Stefansson said that when in northern Canada he'd run out of lean meat and had only seal oil (and some scraps of leather clothing) to eat. He'd also been in the position of running out of fat and only having lean meat to eat. He said you wouldn't want to be in either position, and in either case you start to go downhill fairly rapidly after a few days, but having no fat is worse.

                    Originally posted by Lovestoclimb View Post
                    This man knows how and has truly lived off the land with his family. Not too many people these days would be brave enough to try that.
                    Sbowshoes and Solitude:

                    http://www.youtube.com/watch?v=i4_fteTJQ_Q

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                    • #11
                      I always liked Bear Grylls until I saw Les on a few episodes and he is ten times better.
                      Today is a new day. You will get out of it just what you put into it. If you have made mistakes, there is always another chance for you. And supposing you have tried and failed again and again, you may have a fresh start any moment you choose, for this thing we call 'Failure' is not the falling down, but the staying down.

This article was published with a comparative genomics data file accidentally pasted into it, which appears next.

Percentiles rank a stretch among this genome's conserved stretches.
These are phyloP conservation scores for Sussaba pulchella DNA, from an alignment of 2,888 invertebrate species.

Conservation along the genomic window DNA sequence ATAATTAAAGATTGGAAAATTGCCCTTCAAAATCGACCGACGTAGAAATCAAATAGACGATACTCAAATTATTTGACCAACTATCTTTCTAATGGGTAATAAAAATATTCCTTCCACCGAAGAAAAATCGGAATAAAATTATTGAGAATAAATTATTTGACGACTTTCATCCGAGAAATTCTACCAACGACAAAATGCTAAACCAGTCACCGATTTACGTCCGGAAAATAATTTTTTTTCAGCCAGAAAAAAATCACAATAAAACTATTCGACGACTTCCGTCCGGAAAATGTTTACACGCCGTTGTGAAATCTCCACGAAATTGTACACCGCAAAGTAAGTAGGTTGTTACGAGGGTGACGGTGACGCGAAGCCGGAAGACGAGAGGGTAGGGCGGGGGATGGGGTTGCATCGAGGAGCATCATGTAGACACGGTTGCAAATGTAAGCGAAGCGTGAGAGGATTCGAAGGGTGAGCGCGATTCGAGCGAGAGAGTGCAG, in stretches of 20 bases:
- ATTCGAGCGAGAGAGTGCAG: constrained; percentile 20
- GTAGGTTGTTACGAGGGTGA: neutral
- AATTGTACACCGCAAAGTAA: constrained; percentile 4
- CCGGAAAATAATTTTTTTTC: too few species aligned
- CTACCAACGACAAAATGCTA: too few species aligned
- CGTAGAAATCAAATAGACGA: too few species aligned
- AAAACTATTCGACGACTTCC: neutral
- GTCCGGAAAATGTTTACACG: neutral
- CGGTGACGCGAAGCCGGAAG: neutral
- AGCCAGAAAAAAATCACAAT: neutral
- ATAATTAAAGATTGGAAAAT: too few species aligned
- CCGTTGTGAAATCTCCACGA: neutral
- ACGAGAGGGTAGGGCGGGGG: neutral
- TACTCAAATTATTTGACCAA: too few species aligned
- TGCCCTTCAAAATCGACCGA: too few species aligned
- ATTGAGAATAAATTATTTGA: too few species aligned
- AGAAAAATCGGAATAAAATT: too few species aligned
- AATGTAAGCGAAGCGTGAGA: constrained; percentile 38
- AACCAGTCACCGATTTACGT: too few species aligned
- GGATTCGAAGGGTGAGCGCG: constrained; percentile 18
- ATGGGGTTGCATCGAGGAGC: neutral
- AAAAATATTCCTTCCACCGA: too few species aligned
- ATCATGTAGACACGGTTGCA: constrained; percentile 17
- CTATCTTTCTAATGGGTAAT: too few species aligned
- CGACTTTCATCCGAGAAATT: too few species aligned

Mary Pickford

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                      • #12
                        Bear does some really cool stuff but he's followed around by a camera crew. Takes the authenticity out of a survival show if you ask me.
                        I grok, therefore I am.

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                        • #13
                          Originally posted by Lovestoclimb View Post
                          He's currently working on another series that is due out pretty soon I think.
                          You just made my day!
                          "So often times it happens that we live our lives in chains
                          And we never even know we have the key."
                          ~The Eagles, "Already Gone"

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                          • #14
                            Originally posted by Lovestoclimb View Post
                            Bear does some really cool stuff but he's followed around by a camera crew. Takes the authenticity out of a survival show if you ask me.
                            Bear takes a lot more flak than he deserves. Over here in the U.K. Ray Mears has made some really catty remarks not just about that show about the man himself. It's jealousy, if you ask me. If not why would he be quite so nasty?